All posts by Mitch Mitchell

I'm an independent consultant in many fields, so I have a lot to share.

How Some Bloggers View Commenters

Wednesday I participated in something that’s called Community Manager Chat. The moderators of the chat, which occurs on Twitter every Wednesday at 2PM Eastern Standard time with the hashtag #cmgrchat, always have a general topic, and 4 questions during the hour, and those who want to participate can and do so, while other just read what’s going on.


by Andrew Feinberg

The topic on Wednesday was blogging, which y’all know I feel I know fairly well, and thus I got to participate a lot. At one point the question came up as to whether people who wrote blogs responded to comments on those blog. I wrote that I respond to almost every comment, especially for first time visitors, and I found that wasn’t quite the norm from many people, even those whose blogs don’t get many comments at all.

Some people were fascinated that I respond to almost everything. Some people felt that most comments were just some form of “I agree”, and thus didn’t deserve responses. Are you kidding me? Who here remembers my post about feeling ignored?

Here’s my position. I believe that every person who visits the blog and leaves at least a little bit of substance deserves a response. I also believe if someone’s way off topic then it’s probably spam and it’s getting deleted; that’s why I have a comment policy. Now, there are times when I don’t respond to a post that I wrote more than 6 months ago, but that’s pretty rare. And I might not respond to a one line post from someone I know; I never leave one line comments on anyone’s blog unless we’re having a bit of a banter back and forth. Will that potentially change if any of my blogs ever got to the point where they were averaging 200 comments a day? Hey, let’s find out! lol

I expect y’all know I appreciate you, even when we disagree. Civility really does have a place in this world. You visit my crib, I’m going to offer you something. Maybe not my chocolate cake, but something. 🙂 You can always count on that. So think about it; how are you treating the people who visit your blog?

Digiprove sealCopyright secured by Digiprove © 2010 Mitch Mitchell

Adbusters; What The Hey?

I always figure I’m in trouble when I don’t understand something, go to research it, and still come away scratching my head. That’s the story with an organization and website I just discovered called Adbusters.

Adbusters is an organization that says it’s anti-consumerist. I had no idea what that meant so I went to Wikipedia and it said this: “Anti-consumerism refers to the socio-political movement against the equating of personal happiness with consumption and the purchase of material possessions.” Uhhh, isn’t that communism, or am I just simplifying it?

No matter. That’s what the group is against, and their website… well, I haven’t quite figured it out, I must admit. It actually looks like it might be a lot of fun if it didn’t make me have to think quite so much, and I usually love thinking. It’s almost as if it’s working too hard to be funny or clever; I don’t quite get it. Having said that, I did kind of like this image I found; click on it if you’d like to see it larger:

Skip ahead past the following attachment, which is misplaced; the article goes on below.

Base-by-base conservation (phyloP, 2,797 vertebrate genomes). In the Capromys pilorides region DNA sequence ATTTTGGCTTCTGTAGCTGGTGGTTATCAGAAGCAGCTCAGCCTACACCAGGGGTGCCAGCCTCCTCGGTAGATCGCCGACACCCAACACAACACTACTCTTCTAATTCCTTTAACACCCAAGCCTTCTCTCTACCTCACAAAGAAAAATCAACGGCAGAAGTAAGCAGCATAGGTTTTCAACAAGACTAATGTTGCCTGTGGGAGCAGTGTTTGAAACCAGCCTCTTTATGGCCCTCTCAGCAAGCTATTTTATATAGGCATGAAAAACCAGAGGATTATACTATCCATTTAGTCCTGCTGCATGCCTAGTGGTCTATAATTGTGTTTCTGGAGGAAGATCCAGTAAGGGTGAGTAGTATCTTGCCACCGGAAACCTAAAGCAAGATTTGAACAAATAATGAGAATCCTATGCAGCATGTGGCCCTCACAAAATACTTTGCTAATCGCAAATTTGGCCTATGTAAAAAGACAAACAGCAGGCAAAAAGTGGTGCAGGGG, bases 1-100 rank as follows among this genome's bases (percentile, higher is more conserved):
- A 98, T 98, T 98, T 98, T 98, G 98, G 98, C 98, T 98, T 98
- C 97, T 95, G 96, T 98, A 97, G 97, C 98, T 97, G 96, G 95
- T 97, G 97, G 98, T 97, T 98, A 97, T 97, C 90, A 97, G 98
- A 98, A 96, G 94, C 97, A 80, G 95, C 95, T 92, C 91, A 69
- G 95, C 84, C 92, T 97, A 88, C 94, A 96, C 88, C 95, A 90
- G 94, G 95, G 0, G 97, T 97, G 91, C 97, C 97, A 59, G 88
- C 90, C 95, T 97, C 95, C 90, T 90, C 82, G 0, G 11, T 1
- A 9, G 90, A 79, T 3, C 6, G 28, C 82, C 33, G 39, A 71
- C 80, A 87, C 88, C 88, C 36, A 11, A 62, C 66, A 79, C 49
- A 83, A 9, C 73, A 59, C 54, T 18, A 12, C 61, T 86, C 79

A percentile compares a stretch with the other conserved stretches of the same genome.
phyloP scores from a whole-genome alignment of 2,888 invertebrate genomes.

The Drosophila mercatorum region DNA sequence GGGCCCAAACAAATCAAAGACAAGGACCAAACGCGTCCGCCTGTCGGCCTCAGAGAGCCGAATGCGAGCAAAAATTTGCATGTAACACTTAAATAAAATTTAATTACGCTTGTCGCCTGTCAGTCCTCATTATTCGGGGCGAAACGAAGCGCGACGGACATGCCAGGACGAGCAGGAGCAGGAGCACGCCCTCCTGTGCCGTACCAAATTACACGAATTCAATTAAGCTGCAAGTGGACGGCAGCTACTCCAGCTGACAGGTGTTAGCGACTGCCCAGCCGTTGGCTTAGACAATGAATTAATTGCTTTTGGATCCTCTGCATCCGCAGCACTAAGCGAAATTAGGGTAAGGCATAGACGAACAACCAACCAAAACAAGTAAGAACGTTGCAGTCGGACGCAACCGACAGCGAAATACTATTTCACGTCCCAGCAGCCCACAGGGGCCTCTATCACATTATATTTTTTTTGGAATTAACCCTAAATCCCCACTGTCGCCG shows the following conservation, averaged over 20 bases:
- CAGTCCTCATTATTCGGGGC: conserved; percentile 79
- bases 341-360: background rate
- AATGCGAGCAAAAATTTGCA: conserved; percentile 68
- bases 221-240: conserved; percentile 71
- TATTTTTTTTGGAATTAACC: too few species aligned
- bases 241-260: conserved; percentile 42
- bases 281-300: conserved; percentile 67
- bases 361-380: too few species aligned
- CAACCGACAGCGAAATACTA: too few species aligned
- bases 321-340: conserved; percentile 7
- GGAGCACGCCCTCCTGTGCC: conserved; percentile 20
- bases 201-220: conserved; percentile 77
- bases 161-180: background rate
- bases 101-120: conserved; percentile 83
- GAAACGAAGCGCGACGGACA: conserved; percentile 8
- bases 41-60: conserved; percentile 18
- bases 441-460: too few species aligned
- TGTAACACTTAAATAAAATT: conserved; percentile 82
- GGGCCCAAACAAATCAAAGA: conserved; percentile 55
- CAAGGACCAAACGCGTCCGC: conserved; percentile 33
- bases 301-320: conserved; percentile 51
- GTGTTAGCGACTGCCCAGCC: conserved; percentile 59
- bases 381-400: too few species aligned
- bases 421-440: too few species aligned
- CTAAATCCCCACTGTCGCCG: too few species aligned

As I said, I don’t get the group, and I don’t get the website. It quotes people like Flaubert (major league pervert & nasty guy who got lucky to write one famous book) and Solzhenitsyn (Nobel Prize winner for literature who told it like it was about the USSR back then, before being deported), seems to campaign against capitalism and the rights of people to own things while asking people for donations; seems there’s something to needing money to fund one’s weird thoughts. They have both a magazine and a newsletter, and they sell the magazine; that would seem to go against their principles as well. They have some videos that highlight things they don’t like, a blog, and something they call Spoof Ads; I only found one of them funny. And they hide their PR and Alexa rank; at least they tried, as I found their Alexa rank sitting around 67,000, and they have a bounce rate of 81%; seems I’m not the only one who doesn’t get it.

You know what; just take a look at the site and let me know what you think. I’m not quite sure why it’s bothering me, but it is. I’d like to know if you can figure out why, because frankly I’m stumped.

By the way, I’ve watched the movie below 8 times since I bought it Saturday, and I’d seen it twice at the theaters; buy this! 🙂

How To Train Your Dragon



Digiprove sealCopyright secured by Digiprove © 2010 Mitch Mitchell

Klout Revisited

Tuesday night on Twitter, some of the local folks started talking about Klout as a way to determine whether someone was good enough to be dating or not. Although they were having a lot of fun, and I chimed in, I wondered why my score hadn’t changed since the first time I wrote about it back in March of this year.

For a quick update, Klout is a service that supposedly helps you to see just how much influence you have online. To be fair, it only measures your influence as it pertains to Twitter and Facebook, so in a way you have to take it with a grain of salt. If you have 20,000 RSS subscribers to your blog but aren’t on Twitter, it will say you have no influence at all.

Still, I do a lot of Twitter, and thus I want my influence to be higher. It was still sitting on 56, so I mentioned it, and two of the people I talk to all the time said I could go to the second page and do a refresh. I didn’t have the refresh, so I did some reading and it turns out you have to register and let it access your Twitter page so it can actually start figuring things out. I had never registered, so the program was probably just guessing at things. I figured why not; what could it hurt?